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A Mind That Found Itself: An Autobiography

Creator: Clifford Whittingham Beers (author)
Date: 1910
Publisher: Longmans, Green, and Co., New York
Source: Available at selected libraries

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This feverish day-dream is less remarkable than the external stimuli which excited it. As I have since ascertained there was, just outside my room, an elevator and near it a speaking tube. Whenever the speaking-tube was used from another part of the building, the summoning whistle conveyed to my mind the idea of the exhaustion of air in a ship-compartment, and the opening and shutting of the elevator door completed the illusion of a ship fast going to pieces. But the ship my mind was on never reached any shore, nor did she sink. Like a mirage she vanished, and again I found myself safe in my bed at the hospital. "Safe," did I say? Scarcely that, -- for deliverance from one impending disaster simply meant immediate precipitation into another.


My delirium gradually subsided, and four or five days after the 23d the doctors were able to set my broken bones. To my gradually increasing insanity the operation suggested new delusions. Shortly before the adjustment of the plaster casts, my legs, for obvious reasons, were shaved from shin to calf. This unusual tonsorial operation I read for a sign of degradation -- associating it with what I had heard of the treatment of murderers and with similar customs in more barbarous lands. It was about this time also that: strips of court-plaster, in the form of a cross, were placed on my brow, which had been slightly scratched in my fall, and this I read for a brand of infamy.


Had my health been good I should at this time have been participating in the Triennial of my class at Yale. Indeed I was a member of the Triennial Committee and though, when I left New York on June 15th, I had been feeling terribly ill, I had then hoped to brace myself for the anticipated pleasures of the reunion. The class reunions were held on Tuesday, June 26th -- three days after my collapse. Those familiar with Yale customs know that the Harvard baseball game is one of the chief events of the commencement season. Headed by brass bands, all the classes whose reunions fall in the same year, march to the Yale Athletic Field to see the game and renew their youth -- using up as much vigor in one delirious day as would insure a ripe old age if less prodigally expended. These classes with their bands and cheering, accompanied by thousands of other vociferating enthusiasts, march through West Chapel Street -- the most direct route from the Campus to the Field. It is upon this line of march that Grace Hospital is situated, and I knew that on the day of the game the Yale thousands would pass the scene of my incarceration.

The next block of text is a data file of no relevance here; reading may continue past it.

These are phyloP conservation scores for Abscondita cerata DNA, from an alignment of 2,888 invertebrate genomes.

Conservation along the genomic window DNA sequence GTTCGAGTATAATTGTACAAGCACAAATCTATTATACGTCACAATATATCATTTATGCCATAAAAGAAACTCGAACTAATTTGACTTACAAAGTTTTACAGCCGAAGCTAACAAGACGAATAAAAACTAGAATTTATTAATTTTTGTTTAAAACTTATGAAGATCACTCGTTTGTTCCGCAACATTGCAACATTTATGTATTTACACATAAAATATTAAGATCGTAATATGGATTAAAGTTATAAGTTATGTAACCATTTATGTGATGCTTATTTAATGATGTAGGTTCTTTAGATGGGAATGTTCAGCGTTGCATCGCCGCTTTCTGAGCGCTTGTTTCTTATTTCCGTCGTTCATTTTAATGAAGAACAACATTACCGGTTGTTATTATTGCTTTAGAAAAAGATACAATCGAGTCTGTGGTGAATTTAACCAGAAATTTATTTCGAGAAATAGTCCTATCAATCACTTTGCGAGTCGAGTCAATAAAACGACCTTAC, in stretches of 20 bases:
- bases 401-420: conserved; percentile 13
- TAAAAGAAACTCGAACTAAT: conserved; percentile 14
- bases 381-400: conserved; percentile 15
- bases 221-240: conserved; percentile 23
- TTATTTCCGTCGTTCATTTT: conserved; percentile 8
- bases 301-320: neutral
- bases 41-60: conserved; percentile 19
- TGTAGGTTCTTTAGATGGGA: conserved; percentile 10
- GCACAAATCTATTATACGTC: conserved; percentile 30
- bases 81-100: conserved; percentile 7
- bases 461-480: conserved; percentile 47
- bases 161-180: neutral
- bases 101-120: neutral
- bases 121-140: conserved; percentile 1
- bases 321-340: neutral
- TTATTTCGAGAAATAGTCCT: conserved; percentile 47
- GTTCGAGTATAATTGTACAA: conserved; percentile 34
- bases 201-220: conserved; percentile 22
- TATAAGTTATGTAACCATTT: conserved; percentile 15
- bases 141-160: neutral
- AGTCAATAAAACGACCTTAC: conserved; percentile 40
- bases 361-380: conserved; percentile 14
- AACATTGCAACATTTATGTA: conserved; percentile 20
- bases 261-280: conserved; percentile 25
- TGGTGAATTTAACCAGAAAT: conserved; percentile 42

I have endured so many days of the most exquisite torture that I hesitate to distinguish among them by degrees; each deserves its own unique place, even as a Saint's Day on the calendar of an olden Spanish inquisitor. But, if the palm is to be awarded to any, June 26th, 1900, perhaps has the first claim.


My state of mind at this time might be pictured thus: The criminal charge of attempted suicide stood against me on June 23d. By the 26th many other and worse charges had accumulated. The public believed me the most despicable member of my race. The papers were filled with accounts of my misdeeds. The thousands of collegians gathered in the city, many of whom I knew personally, loathed the very thought that a Yale man should so disgrace his Alma Mater. And when they approached the hospital on their way to the Athletic Field, I concluded that it was their intention to take me from my bed, drag me to the lawn, and there tear me limb from limb. Few incidents during my unhappiest years are more vividly or circumstantially impressed upon my memory. The fear, to be sure, was absurd, but in the lurid lexicon of Unreason there is no such word as "absurd." The college cries which filled the air that afternoon struck more terror to my heart than all the Yale cheers of history have struck to the hearts of vanquished rivals on field or water.




NATURALLY I was suspicious of all about me, and became more so each day. But not until about a month after my hurt did I refuse to recognize my relatives. While I was at Grace Hospital my father and eldest brother called almost every day to see me, and, though I said little, I still accepted them in their proper characters. I remember well a conversation one morning with my father. The words I uttered were few but full of meaning. Shortly before this time my death had been momentarily expected. I still believed that I was surely about to die as a result of my injuries, and I wished in some way to let my father know that, despite my apparently ignominious end, I appreciated all that he had done for me during my life. Few men, I believe, ever had a more painful time in expressing their feelings than I had on that occasion. I had but little control over my mind, and my power of speech was impaired. My father sat beside my bed. Looking up at him, I said, "You have been a good father to me."


"I have always tried to be," was his characteristic reply.

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